by Dan Swanson, Immortalwildcat and Christine Nightstar
In the light blue outfit she was wearing, Lois Lane Kent realized she would stand out like a sore thumb against the well-tended lawn and the red brick of the Weekly Star Enquirer News building. She carefully checked the wind — her belt did not give her the ability to fly, only to levitate, and a stiff breeze could easily blow her miles away if she wasn’t careful. She adjusted her weight carefully, wondering how much money she could make selling weight-control belts. Heck, the publicity she would get through the tabloids alone would make her the richest woman in the world, not that she wasn’t already. And then she moved.
Weighing as little as a kid but driven by the muscles of an adult, she crossed the forty-yard lawn in under three seconds. Puts those NFL hotshots to shame! she thought with satisfaction. The moderate breeze was blowing her toward the wall of the building, which was perfect. She lightened her weight again and swarmed up the wall to the roof five stories above, humming the theme to a popular TV show to herself.
Spider-Girl, Spider-Girl, leaves the bad guys heads awhirl.
Climbing walls, swinging high, Sometimes even seems to fly!
Look out! There goes the Spider-Girl!
She went up and over the cornice at the top, then turned up her weight just enough to keep from blowing away. Over there was a doorway. It wasn’t locked, but there was a sliding bolt on the inside. Well, now that she was pretty much out of sight, she had time to relax. She pulled the X-Ray Specs from her purse and checked out the door again. There was nobody in the stairwell, no wires or anything attached to the door, so if she could figure out how to jigger the bolt, she was in.
Lois pulled a pair of tweezers from her purse. They fit through the crack, and she grabbed the bolt and carefully twisted it halfway, then slid it back. It took several attempts, and she could not have done it at all without the X-Ray Specs. She slipped through the door and locked it behind her, figuring she could probably get out through a window if she was in a real hurry.
She needed to be done before someone found the unconscious guard. She didn’t want to be caught, as she was sure she was breaking a few laws, and for the thousandth time she really hoped her husband would understand. She used her specs to make sure there was no one outside the door to the stairwell and then peeked out. Yes! She took two quick strides across the hall, pulled the fire alarm, and was back in the stairwell instantly.
Maybe that wasn’t such a great idea. She had to hurry back up the stairs as the doors on every floor opened, and people started to file down the stairs in an orderly procession. And then someone wearing a red construction helmet labeled floor warden started coming up the stairs. Where could she hide?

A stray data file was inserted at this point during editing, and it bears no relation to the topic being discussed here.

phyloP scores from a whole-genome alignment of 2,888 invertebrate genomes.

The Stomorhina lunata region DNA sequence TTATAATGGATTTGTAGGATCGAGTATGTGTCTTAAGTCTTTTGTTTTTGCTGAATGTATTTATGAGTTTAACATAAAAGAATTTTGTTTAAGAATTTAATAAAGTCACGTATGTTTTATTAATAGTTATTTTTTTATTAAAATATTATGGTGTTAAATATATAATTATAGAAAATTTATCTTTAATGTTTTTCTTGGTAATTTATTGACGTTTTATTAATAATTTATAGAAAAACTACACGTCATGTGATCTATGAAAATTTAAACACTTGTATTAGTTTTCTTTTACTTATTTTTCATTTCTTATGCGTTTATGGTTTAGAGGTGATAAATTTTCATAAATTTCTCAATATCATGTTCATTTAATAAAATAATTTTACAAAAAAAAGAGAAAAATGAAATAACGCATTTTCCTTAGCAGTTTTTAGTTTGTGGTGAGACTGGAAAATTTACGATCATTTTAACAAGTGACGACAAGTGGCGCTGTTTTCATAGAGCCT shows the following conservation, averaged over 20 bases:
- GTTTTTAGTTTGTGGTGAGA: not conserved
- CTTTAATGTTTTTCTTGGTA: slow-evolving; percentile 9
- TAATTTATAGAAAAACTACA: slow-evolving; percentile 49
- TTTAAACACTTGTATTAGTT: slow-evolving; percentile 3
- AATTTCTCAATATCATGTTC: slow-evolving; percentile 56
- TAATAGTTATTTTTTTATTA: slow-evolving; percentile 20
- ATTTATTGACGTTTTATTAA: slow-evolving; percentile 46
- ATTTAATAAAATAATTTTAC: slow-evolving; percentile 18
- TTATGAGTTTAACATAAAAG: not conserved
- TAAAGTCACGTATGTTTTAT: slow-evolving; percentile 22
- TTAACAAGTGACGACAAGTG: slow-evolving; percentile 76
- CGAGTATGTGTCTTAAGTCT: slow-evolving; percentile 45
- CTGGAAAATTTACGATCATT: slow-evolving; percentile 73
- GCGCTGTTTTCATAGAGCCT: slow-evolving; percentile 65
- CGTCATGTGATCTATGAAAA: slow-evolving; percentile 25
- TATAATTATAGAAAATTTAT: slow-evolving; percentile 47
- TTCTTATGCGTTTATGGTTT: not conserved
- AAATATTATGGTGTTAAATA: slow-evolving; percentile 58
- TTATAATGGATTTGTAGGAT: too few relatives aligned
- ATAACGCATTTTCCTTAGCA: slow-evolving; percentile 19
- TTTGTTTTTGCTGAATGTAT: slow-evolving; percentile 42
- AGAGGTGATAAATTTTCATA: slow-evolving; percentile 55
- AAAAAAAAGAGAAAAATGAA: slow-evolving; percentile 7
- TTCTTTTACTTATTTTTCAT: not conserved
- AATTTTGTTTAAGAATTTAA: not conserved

He never reached the rooftop landing. As soon as he could see that the door was still latched, he turned and headed back down. Lois let out the breath she was holding and drifted slowly down from the ceiling. When the floor warden had reached the third floor, herding everyone in front of him, she was through the door into the fifth-floor corridors. She figured the big bosses would have their offices on the top floor, and she was right.
She found the publisher’s office and started examining the files in the office of her secretary. She thought she heard someone speaking in a closet across the hallway, and then she smelled what seemed to be sulfur. The next thing she heard was the crackling of flames. My God, the building really is on fire! She needed to move even faster now.
Dumping the paper trash out of a recycling waste basket, she searched through the hanging files in the file cabinet, grabbing several and tossing them into the basket. The heat from the fire was building in the secretary’s office, so she went through the inner door into the publisher’s office. No file cabinets here, so she just started dumping the desk drawers into her basket. Strangely, one drawer was much shorter than the rest. Jackpot. She reached into the exposed space, drew out a locked box, and dumped it into her basket. The wall to the outer office was starting to smoke on her side — it was definitely time to go.
Picking up the big executive chair, she moved as far from the window as she could get. It was really hot. She had to get this right the first time. She used the belt to reduce her weight and the chair, then ran at the window as fast as she could, the chair held out in front of her. At the last second, she thrust the chair forward even faster. As soon as she was no longer touching it, the chair regained its full weight and smashed through the window.
She smashed into the sill, barely keeping from going through after the chair. Even at her reduced weight it was painful. She grabbed her basket of papers and stuff, then carefully drifted out the shattered window and dropped toward the ground. The wind blew her into the scrubby trees of the Meadowland, and she took some additional battering before she finally landed. She looked back to see that the entire top floor of the building was now engulfed in flames.
Lois knew that she had not caused that fire, and she realized what a fortunate coincidence it was that she had pulled the fire alarm just a few minutes before the fire actually started. The extra few seconds of head-start she had given the workers might have saved several lives. She remembered the smell of sulfur. What had that been about? Well, she would worry about it later — right now, she had to get back to the car without being caught.
That turned out to be simpler than she had thought. All the employees were at an emergency gathering point, and someone was checking them off against a roster, making sure that everyone had gotten out all right. The crowd of excited people hadn’t yet noticed that the guard was missing — though the guard shack was safely away from the fire. When the guard came around, she realized, they were going to be looking for an arsonist. Well, at least the holographic image the necklace had projected would prevent the guard from recognizing her.
She hopped in the car and squealed tires out of the lot. She drove fast — much faster than would have been safe, if she had been in a stock ’65 Mustang, but Clark had modified this car extensively. A few miles away, she pulled off the road into the parking lot of a big mall. She drove around behind the buildings, and there seemed to be no one around. When she pulled back out the other side, the paint job and the plates were changed. She drove leisurely back to the Secret Citadel in the mountains outside of town. She really wanted to know what was in the locked box.